Warning signs of heat exhaustion, dehydration

Extreme heat is uncomfortable, but it can also be dangerous, even life-threatening. Experts offer their tips to stay healthy.
Extreme heat is uncomfortable, but it can also be dangerous, even life-threatening. Experts are warning people to stay indoors and stay hydrated as temperatures spike throughout the Southland.

Tri Dao, a doctor at Facey Medical Group, warned people to pay attention to the symptoms of dehydration.

"Muscle cramps, headaches, dizziness - those are the warning signs you need to be worried about," Dao said.

Dry mouth, a lack of perspiration and no longer needing to use the restroom are other signs of dehydration, Dao said.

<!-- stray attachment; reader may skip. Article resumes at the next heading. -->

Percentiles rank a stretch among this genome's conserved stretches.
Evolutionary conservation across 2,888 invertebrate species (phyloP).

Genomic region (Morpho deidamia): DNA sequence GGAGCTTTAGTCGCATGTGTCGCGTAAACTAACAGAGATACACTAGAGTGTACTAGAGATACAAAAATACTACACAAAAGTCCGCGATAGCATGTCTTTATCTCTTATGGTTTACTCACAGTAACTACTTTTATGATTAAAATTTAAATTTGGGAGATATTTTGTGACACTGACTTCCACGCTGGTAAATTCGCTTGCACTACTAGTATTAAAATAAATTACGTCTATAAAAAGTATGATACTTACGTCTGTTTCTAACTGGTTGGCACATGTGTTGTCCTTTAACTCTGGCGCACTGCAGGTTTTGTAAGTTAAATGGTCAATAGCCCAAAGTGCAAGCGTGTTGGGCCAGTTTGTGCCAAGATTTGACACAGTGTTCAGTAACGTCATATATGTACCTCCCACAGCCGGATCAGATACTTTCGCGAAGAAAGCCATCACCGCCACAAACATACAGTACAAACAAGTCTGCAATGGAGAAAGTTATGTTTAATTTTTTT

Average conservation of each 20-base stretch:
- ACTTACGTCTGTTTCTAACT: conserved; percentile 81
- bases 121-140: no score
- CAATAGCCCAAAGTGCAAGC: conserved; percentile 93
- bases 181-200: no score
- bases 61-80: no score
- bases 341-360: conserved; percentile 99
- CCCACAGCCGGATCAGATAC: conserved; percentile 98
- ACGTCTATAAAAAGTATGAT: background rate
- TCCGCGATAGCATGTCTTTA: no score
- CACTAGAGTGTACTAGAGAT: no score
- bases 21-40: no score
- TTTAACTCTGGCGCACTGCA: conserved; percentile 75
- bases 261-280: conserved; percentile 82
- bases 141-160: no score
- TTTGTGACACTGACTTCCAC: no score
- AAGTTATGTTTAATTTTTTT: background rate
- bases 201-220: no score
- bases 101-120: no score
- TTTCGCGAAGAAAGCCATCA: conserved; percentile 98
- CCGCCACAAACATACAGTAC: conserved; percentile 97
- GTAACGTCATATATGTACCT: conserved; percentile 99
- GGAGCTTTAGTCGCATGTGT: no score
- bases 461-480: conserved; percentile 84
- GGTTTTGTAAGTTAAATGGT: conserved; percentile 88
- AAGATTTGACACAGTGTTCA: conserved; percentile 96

Two young hikers part of a Salvation Army hiking expedition were stranded Friday morning at Malibu Creek State Park. A 12-year-old girl suffered from heat exhaustion and had to be airlifted to the UCLA Medical Center. Her friend had an ankle injury.

The rescue is just another example of how high temperatures can put people in danger. The young and elderly are most vulnerable to dehydration.

Experts suggest wearing a hat and light clothing, putting on sunscreen and, most importantly, drinking lots of water.

Related Topics:
health weather heat Malibu
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